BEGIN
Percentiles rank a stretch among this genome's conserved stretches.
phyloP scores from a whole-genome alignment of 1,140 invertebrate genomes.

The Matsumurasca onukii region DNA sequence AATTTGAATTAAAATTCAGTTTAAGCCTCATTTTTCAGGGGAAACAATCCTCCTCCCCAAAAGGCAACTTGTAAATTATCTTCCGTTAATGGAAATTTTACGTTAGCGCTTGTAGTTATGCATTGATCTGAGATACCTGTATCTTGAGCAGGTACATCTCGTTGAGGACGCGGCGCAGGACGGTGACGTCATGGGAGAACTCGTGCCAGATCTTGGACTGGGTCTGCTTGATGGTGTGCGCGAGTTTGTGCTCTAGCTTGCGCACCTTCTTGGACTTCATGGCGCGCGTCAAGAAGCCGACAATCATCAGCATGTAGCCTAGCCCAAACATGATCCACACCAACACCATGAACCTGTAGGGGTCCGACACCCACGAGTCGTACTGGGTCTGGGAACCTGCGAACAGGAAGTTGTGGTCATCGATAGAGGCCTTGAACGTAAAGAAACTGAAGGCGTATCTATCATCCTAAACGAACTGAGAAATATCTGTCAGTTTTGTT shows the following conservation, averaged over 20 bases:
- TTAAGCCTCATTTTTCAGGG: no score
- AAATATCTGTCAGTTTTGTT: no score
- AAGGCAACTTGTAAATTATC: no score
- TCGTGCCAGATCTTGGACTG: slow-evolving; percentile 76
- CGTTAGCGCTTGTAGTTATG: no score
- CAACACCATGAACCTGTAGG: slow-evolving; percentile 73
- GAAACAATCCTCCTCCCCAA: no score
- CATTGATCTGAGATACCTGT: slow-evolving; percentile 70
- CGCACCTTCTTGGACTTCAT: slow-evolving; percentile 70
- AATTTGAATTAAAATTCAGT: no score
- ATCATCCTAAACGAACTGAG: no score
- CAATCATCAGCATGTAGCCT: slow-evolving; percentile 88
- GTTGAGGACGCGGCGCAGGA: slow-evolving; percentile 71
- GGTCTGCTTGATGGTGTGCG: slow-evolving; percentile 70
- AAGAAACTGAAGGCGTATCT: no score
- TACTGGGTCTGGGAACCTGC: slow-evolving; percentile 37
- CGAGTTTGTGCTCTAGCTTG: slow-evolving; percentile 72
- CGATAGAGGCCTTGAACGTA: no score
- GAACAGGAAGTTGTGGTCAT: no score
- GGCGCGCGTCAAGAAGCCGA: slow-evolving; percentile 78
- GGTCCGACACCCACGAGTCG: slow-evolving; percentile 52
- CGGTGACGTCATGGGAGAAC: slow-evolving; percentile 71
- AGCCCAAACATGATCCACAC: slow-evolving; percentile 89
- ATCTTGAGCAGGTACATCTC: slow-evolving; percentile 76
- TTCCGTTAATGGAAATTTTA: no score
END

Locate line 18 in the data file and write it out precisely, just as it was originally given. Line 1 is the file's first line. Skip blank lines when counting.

- AAGAAACTGAAGGCGTATCT: no score